A silky New York group that never got their due despite a fair amount of support, Revelation was Philip Ballou, Benny Diggs, Arthur Freeman, and Arnold McCuller -- all longtime church friends. Hopes were high after they signed what seemed like a sweetheart deal with RSO Records in 1974 that resulted in five singles and an album, before ending around 1977 due to RSO's inability to get any of the releases rolling on the charts. "Sweet Talk and Melodies," "Get Ready for This," "What Good Am I Without You," and their remake of Real Things' "You to Me Are Everything" were solid recordings that failed to reach the masses. In 1978, they inked with RCA Records for an acclaimed album entitled Make Every Day Count accompanied by the New York Community Choir. They backed Vickie Sue Robinson (uncredited) in 1979 on her hit RCA single "Turn the Beat Around." RSO also experienced a few personnel changes; Freeman and McCuller were out, and Morris Gray and Kevin Owens in. A single from the album, "Move on Up" b/w "Get in Touch With My Feelings," released October 1979, fell by the wayside. Apparently fed up with majors, Revelation inked with a smaller entity called Handshake Records for three more singles from 1980 to 1981 but none of them -- "When I Fall in Love" b/w "Feel It," "Stand Up" b/w "Touch the Magic of Love," and "I'm Not Giving Up" b/w "Holding On" -- made a national impression and they disbanded. Freeman kept busy writing, often with Benny Diggs, but solo as well and later resolved into gospel music. McCuller continued singing and writing, and once toured as James Taylor's backup singer. Philip Ballou toured with Luther Vandross as backing singer before relinquishing the gig to Kevin Owens, who, with Ava Cherry and Lisa Fischer, took touring backup singers to a new level; Owens also replaced Harry Ray in Ray, Goodman, & Brown when Harry passed in the early '90s. Diggs remained active as a songwriter, producer, and touring musician.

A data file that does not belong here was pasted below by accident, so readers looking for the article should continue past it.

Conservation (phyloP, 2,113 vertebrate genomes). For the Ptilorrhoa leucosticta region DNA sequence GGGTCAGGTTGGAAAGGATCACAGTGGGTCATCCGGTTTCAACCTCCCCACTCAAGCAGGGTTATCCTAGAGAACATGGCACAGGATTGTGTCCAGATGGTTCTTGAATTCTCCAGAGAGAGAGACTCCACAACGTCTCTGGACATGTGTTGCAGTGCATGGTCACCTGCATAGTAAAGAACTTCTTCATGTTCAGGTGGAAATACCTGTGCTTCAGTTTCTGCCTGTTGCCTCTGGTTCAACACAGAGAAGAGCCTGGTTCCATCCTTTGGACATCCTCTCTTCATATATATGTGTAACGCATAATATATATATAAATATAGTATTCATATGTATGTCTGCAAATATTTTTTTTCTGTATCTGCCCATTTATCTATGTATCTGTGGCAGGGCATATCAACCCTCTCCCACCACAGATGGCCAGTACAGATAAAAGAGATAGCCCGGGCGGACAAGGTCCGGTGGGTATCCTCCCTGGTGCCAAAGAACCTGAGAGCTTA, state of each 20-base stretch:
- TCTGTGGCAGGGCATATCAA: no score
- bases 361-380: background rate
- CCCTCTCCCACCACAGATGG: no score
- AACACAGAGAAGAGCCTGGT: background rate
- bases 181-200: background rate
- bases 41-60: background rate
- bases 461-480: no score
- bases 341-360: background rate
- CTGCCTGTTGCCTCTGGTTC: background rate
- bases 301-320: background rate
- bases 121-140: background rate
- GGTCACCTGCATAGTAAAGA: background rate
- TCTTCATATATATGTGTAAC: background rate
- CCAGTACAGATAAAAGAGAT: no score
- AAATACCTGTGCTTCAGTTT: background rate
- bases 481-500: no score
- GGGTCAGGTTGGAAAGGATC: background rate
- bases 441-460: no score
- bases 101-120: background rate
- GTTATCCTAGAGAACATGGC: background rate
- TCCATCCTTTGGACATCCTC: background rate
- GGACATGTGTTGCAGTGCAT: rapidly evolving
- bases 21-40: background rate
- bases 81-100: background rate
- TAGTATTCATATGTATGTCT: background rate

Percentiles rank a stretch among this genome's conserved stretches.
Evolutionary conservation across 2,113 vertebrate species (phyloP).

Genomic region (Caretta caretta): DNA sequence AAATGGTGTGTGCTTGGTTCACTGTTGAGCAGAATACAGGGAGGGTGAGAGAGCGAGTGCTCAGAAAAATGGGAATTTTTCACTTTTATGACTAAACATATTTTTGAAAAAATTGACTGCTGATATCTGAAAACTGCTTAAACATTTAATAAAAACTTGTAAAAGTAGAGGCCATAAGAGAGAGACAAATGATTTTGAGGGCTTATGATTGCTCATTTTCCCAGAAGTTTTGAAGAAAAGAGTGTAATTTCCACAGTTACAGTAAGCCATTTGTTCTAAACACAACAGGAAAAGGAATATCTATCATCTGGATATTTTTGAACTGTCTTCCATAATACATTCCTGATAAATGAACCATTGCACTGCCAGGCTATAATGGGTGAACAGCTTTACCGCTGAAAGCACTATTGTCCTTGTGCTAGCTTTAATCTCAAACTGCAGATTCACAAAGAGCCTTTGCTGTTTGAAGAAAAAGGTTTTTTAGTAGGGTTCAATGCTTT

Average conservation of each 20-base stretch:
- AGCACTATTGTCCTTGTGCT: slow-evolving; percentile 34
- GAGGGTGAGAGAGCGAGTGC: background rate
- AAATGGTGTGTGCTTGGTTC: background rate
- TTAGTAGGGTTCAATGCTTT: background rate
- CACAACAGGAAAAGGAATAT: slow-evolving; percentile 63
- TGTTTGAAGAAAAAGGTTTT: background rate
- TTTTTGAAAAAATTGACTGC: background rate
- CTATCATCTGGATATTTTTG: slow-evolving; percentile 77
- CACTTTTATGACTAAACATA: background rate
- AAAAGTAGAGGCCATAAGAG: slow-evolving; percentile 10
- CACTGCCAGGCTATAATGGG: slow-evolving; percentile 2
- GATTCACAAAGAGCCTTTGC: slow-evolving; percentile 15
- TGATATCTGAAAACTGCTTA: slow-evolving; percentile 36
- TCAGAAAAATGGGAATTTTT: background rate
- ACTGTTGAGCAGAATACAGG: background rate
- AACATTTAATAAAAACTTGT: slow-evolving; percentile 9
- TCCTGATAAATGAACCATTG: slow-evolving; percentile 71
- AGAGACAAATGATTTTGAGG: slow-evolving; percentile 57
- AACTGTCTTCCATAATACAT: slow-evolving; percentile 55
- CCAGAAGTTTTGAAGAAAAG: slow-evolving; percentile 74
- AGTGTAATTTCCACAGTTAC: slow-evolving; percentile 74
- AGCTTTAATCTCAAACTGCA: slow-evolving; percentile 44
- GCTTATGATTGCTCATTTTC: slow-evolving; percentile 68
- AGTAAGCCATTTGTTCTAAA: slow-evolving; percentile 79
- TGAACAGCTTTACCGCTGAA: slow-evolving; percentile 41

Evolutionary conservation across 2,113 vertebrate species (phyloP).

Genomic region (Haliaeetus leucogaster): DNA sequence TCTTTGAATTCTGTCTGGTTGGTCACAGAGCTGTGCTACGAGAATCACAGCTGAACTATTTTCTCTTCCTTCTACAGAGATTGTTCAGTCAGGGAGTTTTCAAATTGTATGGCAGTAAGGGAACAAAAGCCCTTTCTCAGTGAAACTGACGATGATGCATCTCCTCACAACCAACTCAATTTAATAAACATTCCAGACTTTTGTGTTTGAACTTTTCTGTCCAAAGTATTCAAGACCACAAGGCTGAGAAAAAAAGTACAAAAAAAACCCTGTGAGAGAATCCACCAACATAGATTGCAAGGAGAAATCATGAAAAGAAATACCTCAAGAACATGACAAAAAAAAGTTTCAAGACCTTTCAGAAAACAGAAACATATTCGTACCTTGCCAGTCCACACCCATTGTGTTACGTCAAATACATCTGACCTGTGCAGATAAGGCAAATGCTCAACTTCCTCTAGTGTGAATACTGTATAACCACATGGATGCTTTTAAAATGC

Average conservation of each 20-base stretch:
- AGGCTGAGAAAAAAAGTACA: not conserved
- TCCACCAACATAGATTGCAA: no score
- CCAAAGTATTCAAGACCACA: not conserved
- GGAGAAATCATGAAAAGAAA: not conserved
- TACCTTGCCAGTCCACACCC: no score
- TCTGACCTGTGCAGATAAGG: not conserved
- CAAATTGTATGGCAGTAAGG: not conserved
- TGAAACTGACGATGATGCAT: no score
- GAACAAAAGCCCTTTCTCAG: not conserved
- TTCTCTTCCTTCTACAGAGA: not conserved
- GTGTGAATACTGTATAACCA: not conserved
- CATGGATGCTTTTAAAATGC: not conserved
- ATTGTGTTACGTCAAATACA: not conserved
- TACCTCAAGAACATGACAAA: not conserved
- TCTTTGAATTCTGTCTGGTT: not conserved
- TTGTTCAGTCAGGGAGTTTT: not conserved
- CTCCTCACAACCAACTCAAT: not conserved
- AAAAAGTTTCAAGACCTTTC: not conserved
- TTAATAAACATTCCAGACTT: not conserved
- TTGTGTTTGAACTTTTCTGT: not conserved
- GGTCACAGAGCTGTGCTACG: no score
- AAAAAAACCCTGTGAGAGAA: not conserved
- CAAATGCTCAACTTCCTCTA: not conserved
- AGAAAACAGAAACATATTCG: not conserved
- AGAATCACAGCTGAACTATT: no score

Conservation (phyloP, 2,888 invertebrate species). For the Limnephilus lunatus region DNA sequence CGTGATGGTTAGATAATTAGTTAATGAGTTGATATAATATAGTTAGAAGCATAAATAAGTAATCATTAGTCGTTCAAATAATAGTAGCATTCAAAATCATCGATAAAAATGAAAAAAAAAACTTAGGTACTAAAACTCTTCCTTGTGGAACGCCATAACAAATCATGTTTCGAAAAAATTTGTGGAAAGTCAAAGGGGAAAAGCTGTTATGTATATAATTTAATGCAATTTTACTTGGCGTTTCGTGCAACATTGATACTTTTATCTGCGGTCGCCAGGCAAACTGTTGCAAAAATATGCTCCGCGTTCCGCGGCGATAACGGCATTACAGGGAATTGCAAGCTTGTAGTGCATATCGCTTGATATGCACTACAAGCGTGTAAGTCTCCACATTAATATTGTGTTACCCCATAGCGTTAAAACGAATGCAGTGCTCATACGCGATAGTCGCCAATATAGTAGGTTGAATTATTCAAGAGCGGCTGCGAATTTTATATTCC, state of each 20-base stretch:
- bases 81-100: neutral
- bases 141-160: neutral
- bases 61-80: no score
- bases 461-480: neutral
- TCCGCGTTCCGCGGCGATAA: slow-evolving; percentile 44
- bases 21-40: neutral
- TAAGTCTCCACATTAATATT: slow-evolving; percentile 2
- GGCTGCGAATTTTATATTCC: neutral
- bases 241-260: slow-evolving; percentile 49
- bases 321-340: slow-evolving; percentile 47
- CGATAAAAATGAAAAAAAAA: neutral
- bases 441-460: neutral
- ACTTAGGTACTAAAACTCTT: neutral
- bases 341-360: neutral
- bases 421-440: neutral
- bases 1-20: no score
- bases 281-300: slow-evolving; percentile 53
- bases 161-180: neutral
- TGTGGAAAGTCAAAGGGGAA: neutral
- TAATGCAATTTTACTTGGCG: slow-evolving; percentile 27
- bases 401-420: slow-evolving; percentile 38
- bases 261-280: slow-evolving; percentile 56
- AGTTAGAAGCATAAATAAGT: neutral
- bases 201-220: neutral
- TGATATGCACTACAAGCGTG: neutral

by Andrew Hamilton